Gary Johnson: Obama, Romney are 'Tweedledum' and 'Tweedledee'

Libertarian candidate's performance at debate of third party candidates full of soundbites.

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In this Sept. 21, 2012 photo, Libertarian Party presidential nominee Gary Johnson greets students at Macalester College in St. Paul, Minn.
In this Sept. 21, 2012 photo, Libertarian Party presidential nominee Gary Johnson greets students at Macalester College in St. Paul, Minn.

Libertarian presidential candidate Gary Johnson called the major-party nominees "tweedledum" and "tweedledee" during a third-party debate in Chicago Tuesday night and he urged Americans to "waste your vote on me."

Johnson is causing angst among some Republicans who consider him a potential spoiler.

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They say he could draw enough libertarian-conservative votes from GOP nominee Mitt Romney in a handful of battleground states and conceivably throw the election to President Obama.

Johnson took on the spoiler issue directly. "Wasting your vote is voting for somebody that you don't believe in," he said. "That's wasting your vote. I'm asking everybody here, I'm asking everybody watching this nationwide, to waste your vote on me."

In this Sept. 21, 2012 photo, Libertarian Party presidential nominee Gary Johnson greets students at Macalester College in St. Paul, Minn.
In this Sept. 21, 2012 photo, Libertarian Party presidential nominee Gary Johnson greets students at Macalester College in St. Paul, Minn.

He said the Afghanistan war has gone on far too long, endorsed the legalization of marijuana, and called for the abolition of income and corporate taxes and imposing an expenditure tax instead. He also said political candidates should wear "NASCAR-like jackets" showing the names of the corporations and individuals that have paid for their campaigns.

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Johnson, the former two-term governor of New Mexico, has complained about being excluded from the major-party debates, which ended Monday night. "There are only a couple of voices being heard [in the campaign] and it's tweedledum and tweedledee," he said.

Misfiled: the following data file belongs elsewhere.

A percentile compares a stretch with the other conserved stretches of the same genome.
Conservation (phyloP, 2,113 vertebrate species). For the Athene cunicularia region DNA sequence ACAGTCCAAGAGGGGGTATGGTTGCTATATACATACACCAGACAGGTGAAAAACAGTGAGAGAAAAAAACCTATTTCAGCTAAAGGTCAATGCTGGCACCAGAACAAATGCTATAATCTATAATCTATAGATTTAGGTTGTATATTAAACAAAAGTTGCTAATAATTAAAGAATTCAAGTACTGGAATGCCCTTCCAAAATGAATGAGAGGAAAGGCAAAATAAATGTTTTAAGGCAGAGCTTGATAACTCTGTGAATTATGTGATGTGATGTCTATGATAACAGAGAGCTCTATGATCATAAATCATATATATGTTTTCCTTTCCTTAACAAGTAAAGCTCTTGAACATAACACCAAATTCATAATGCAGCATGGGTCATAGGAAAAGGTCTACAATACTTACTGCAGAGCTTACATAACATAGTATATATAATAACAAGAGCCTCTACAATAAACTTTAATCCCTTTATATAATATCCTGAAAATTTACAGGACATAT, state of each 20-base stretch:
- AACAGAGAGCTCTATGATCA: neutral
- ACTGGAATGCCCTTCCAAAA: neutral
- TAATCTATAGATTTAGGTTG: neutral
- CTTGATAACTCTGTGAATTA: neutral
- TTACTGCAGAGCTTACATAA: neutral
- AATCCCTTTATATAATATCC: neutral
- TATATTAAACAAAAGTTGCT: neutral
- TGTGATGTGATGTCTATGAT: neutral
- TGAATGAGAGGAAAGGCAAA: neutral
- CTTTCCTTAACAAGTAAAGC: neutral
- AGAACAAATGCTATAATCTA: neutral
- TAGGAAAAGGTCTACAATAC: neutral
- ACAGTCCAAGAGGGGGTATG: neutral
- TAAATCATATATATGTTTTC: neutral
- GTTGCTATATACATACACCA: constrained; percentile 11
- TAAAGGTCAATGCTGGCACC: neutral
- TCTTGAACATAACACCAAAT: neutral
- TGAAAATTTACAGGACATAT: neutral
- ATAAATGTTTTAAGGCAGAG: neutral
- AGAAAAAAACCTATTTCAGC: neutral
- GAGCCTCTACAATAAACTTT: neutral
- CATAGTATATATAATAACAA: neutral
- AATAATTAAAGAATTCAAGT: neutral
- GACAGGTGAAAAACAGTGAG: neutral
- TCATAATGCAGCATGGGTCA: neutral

Johnson has qualified for the ballot in 48 states and the District of Columbia. He ran unsuccessfully for the GOP presidential nomination this year. Johnson is trying to court the followers of libertarian Ron Paul, who also ran unsuccessfully for the Republican nod and had some of the most passionate followers in the entire campaign.

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The third-party debate was moderated by TV personality Larry King and sponsored by the Free and Equal Elections Foundation.

Also participating were the Justice Party's Rocky Anderson, the Constitution Party's Virgil Goode, and the Green Party's Jill Stein.

Stein, who has run unsuccessfully for office in Massachusetts, supported free public higher education. Goode, a former congressman from Virginia, called for severely limiting legal admissions of immigrants to the United States.

Watch the full debate:

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  • Ken Walsh covers the White House and politics for U.S. News. He writes the daily blog, "Ken Walsh's Washington," for usnews.com, and is the author of "The Presidency" column for the U.S. News Weekly. He has written five books, most recently Family of Freedom: Presidents and African Americans in the White House. He can be reached at kwalsh@usnews.com and on Facebook and Twitter.